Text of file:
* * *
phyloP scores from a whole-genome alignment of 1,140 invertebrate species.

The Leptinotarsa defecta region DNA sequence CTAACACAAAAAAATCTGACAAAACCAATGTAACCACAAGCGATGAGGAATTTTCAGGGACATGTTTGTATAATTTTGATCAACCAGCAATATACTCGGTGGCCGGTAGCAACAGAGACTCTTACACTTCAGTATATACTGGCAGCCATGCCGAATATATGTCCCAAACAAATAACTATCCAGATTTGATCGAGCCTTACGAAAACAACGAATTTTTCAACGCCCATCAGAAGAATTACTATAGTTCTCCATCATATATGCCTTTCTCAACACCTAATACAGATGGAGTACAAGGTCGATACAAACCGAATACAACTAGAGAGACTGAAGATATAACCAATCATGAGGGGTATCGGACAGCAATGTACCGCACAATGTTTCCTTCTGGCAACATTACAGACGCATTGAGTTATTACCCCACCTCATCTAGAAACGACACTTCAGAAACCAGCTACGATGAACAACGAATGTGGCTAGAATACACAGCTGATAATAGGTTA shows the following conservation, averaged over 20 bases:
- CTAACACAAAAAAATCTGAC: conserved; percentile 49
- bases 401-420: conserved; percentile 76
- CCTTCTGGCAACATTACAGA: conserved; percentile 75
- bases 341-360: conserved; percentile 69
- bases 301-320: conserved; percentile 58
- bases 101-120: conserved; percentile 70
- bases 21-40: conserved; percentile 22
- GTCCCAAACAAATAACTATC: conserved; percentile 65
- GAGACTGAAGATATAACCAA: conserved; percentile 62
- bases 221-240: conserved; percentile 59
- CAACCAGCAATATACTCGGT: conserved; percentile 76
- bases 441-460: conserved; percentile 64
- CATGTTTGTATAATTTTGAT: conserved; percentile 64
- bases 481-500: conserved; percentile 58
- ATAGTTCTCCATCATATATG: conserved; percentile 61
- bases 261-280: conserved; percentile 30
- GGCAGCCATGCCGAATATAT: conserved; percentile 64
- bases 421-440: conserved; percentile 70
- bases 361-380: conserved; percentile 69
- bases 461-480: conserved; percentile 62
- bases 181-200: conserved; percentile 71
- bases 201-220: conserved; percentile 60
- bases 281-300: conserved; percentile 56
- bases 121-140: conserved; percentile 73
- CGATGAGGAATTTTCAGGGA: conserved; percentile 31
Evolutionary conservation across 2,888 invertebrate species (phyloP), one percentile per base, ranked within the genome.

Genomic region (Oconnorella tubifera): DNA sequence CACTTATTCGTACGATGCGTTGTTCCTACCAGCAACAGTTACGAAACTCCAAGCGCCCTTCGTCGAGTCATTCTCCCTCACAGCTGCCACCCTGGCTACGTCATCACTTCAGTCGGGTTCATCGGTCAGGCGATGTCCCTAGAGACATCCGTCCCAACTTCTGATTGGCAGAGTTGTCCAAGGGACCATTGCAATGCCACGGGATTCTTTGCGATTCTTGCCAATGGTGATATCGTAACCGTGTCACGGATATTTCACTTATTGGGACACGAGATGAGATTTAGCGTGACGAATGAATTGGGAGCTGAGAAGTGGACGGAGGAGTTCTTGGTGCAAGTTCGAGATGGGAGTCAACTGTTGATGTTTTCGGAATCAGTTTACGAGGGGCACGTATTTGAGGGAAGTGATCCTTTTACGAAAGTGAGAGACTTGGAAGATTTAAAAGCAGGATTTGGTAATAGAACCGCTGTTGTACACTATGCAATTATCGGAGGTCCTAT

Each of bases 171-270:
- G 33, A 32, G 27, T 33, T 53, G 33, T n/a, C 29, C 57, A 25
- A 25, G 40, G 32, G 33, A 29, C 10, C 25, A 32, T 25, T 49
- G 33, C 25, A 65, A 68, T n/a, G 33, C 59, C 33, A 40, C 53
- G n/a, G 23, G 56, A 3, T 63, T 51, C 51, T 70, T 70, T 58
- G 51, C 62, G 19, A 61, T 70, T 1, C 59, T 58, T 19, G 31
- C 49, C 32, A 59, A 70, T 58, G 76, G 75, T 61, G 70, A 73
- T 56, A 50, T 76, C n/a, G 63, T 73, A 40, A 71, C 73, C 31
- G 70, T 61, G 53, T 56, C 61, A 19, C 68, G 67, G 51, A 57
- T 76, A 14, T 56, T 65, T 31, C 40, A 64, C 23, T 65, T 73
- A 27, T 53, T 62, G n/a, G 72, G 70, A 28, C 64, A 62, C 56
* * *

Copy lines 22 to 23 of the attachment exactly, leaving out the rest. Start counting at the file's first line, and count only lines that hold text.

- bases 461-480: conserved; percentile 62
- bases 181-200: conserved; percentile 71